And this started to happen. The cooling could not be restored before there was some (very limited, but still) damage to the casing of some of the fuel. The nuclear material itself was still intact, but the surrounding Zircaloy shell had started melting. What happened now is that some of the byproducts of the uranium decay – radioactive Cesium and Iodine – started to mix with the steam. The big problem, uranium, was still under control, because the uranium oxide rods were good until 3000 °C. It is confirmed that a very small amount of Cesium and Iodine was measured in the steam that was released into the atmosphere.

It seems this was the “go signal” for a major plan B. The small amounts of Cesium that were measured told the operators that the first containment on one of the rods somewhere was about to give. The Plan A had been to restore one of the regular cooling systems to the core. Why that failed is unclear. One plausible explanation is that the tsunami also took away / polluted all the clean water needed for the regular cooling systems.

The water used in the cooling system is very clean, demineralized (like distilled) water. The reason to use pure water is the above mentioned activation by the neutrons from the Uranium: Pure water does not get activated much, so stays practically radioactive-free. Dirt or salt in the water will absorb the neutrons quicker, becoming more radioactive. This has no effect whatsoever on the core – it does not care what it is cooled by. But it makes life more difficult for the operators and mechanics when they have to deal with activated (i.e. slightly radioactive) water.

But Plan A had failed – cooling systems down or additional clean water unavailable – so Plan B came into effect. This is what it looks like happened:

In order to prevent a core meltdown, the operators started to use sea water to cool the core. I am not quite sure if they flooded our pressure cooker with it (the second containment), or if they flooded the third containment, immersing the pressure cooker. But that is not relevant for us.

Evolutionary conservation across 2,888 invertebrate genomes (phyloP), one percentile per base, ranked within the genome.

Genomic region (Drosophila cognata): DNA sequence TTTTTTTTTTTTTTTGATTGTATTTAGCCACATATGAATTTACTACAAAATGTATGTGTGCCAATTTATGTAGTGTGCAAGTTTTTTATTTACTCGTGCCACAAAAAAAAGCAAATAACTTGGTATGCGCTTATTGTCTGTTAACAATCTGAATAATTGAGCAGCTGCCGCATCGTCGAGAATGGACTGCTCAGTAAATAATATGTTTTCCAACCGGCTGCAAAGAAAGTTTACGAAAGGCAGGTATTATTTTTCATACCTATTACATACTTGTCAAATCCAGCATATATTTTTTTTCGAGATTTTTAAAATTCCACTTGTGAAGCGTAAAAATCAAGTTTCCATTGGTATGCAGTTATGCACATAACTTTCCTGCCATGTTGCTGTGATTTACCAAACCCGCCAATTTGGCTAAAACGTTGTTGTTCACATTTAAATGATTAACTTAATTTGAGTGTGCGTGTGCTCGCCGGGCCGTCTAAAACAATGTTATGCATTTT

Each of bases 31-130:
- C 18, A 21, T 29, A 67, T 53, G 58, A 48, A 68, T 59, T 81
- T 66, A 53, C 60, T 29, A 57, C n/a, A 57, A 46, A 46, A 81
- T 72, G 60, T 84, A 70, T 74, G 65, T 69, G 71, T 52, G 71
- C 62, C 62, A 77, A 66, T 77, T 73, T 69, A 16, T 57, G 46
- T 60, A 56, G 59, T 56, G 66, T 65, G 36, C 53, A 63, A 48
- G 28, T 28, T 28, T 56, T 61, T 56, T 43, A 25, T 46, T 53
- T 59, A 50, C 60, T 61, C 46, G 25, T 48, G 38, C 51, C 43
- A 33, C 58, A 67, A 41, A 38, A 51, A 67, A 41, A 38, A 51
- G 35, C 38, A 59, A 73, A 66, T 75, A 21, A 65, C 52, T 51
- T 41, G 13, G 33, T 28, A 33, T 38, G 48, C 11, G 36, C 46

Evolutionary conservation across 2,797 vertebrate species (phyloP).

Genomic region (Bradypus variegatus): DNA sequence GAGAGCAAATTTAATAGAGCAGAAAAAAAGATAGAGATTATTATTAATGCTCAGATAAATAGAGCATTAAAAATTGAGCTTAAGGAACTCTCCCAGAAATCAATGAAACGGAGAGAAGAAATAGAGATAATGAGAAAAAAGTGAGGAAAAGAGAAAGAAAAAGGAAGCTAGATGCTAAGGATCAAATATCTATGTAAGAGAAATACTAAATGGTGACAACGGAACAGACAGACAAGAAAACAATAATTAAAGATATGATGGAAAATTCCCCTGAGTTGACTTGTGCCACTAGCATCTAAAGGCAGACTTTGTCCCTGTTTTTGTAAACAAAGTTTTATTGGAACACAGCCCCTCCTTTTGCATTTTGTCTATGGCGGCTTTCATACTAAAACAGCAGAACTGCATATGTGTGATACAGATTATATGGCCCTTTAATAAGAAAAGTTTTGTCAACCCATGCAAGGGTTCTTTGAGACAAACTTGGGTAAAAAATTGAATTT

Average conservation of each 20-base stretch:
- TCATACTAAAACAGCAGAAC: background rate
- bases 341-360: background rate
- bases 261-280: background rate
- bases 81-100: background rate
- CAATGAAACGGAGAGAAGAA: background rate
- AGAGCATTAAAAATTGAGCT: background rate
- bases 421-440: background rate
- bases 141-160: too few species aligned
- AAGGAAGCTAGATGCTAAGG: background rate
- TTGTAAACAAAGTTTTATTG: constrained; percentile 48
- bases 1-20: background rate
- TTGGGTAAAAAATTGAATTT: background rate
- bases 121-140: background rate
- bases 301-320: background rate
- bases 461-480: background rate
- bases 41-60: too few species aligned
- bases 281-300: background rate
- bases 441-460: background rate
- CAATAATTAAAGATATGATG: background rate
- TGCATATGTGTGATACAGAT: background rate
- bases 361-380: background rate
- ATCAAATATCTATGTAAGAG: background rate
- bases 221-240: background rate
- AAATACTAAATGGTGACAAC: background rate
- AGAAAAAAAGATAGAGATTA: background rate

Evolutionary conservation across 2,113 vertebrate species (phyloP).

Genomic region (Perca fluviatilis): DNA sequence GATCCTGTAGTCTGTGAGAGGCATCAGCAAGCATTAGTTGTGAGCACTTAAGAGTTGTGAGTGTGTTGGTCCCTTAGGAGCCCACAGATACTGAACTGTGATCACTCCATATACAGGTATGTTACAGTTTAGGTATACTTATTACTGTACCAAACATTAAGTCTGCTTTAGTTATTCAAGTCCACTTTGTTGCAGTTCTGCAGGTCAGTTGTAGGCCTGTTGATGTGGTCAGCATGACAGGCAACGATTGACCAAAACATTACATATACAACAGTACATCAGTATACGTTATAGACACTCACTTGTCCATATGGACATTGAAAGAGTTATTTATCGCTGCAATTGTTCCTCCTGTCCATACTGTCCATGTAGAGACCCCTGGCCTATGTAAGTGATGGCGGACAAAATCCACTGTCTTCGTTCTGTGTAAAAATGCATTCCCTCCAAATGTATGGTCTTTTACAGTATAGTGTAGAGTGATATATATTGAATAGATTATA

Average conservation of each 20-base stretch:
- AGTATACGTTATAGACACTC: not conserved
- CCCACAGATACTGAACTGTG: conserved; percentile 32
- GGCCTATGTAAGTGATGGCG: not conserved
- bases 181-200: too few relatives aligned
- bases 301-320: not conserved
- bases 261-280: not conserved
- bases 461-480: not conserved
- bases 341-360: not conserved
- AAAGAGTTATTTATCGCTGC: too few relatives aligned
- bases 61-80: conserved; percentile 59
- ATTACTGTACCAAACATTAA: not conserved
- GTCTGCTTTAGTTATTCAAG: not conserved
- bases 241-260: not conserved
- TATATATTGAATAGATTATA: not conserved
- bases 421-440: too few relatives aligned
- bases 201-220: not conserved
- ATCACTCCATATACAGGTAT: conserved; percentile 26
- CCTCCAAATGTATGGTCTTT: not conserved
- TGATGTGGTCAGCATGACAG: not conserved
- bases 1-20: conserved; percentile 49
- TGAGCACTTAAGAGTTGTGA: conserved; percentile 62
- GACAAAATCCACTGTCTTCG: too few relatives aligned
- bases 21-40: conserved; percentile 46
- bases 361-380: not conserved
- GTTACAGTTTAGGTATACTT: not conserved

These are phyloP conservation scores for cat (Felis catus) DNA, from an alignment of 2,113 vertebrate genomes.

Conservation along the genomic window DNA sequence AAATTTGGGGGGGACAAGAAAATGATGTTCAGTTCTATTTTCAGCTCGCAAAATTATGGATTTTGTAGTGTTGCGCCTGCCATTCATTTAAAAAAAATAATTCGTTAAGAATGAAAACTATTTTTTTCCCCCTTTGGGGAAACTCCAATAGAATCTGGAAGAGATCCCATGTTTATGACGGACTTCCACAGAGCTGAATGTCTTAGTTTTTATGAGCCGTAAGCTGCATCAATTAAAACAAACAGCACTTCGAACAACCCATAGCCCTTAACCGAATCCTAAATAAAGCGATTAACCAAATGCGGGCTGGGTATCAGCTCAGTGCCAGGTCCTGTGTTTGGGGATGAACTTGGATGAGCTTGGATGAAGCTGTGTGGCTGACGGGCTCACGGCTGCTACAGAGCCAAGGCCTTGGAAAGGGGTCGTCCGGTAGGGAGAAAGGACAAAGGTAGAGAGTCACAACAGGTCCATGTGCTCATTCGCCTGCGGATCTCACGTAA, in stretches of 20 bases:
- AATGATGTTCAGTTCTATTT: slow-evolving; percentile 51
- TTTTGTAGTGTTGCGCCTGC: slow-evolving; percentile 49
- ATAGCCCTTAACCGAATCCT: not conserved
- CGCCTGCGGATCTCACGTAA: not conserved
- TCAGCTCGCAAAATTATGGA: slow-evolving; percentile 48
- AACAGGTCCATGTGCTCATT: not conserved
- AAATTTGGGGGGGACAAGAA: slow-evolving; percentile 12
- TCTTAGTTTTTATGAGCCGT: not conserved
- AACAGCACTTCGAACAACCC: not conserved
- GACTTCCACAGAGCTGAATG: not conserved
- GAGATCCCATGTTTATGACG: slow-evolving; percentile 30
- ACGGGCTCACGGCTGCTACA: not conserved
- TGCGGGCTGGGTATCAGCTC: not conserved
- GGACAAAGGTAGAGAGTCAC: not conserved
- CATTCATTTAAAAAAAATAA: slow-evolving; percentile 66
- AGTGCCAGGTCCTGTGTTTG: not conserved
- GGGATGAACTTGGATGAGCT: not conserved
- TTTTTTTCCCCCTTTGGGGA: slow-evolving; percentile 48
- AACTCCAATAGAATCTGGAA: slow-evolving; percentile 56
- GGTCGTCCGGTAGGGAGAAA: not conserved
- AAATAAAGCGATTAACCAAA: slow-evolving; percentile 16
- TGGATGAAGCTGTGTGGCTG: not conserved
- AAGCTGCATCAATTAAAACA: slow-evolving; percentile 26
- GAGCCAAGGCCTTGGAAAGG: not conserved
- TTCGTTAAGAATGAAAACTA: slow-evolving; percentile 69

The point is that the nuclear fuel has now been cooled down. Because the chain reaction has been stopped a long time ago, there is only very little residual heat being produced now. The large amount of cooling water that has been used is sufficient to take up that heat. Because it is a lot of water, the core does not produce sufficient heat any more to produce any significant pressure. Also, boric acid has been added to the seawater. Boric acid is “liquid control rod”. Whatever decay is still going on, the Boron will capture the neutrons and further speed up the cooling down of the core.

The plant came close to a core meltdown. Here is the worst-case scenario that was avoided: If the seawater could not have been used for treatment, the operators would have continued to vent the water steam to avoid pressure buildup. The third containment would then have been completely sealed to allow the core meltdown to happen without releasing radioactive material. After the meltdown, there would have been a waiting period for the intermediate radioactive materials to decay inside the reactor, and all radioactive particles to settle on a surface inside the containment. The cooling system would have been restored eventually, and the molten core cooled to a manageable temperature. The containment would have been cleaned up on the inside. Then a messy job of removing the molten core from the containment would have begun, packing the (now solid again) fuel bit by bit into transportation containers to be shipped to processing plants. Depending on the damage, the block of the plant would then either be repaired or dismantled.

Now, where does that leave us?

  • The plant is safe now and will stay safe.
  • Japan is looking at an INES Level 4 Accident: Nuclear accident with local consequences. That is bad for the company that owns the plant, but not for anyone else.
  • Some radiation was released when the pressure vessel was vented. All radioactive isotopes from the activated steam have gone (decayed). A very small amount of Cesium was released, as well as Iodine. If you were sitting on top of the plants’ chimney when they were venting, you should probably give up smoking to return to your former life expectancy. The Cesium and Iodine isotopes were carried out to the sea and will never be seen again.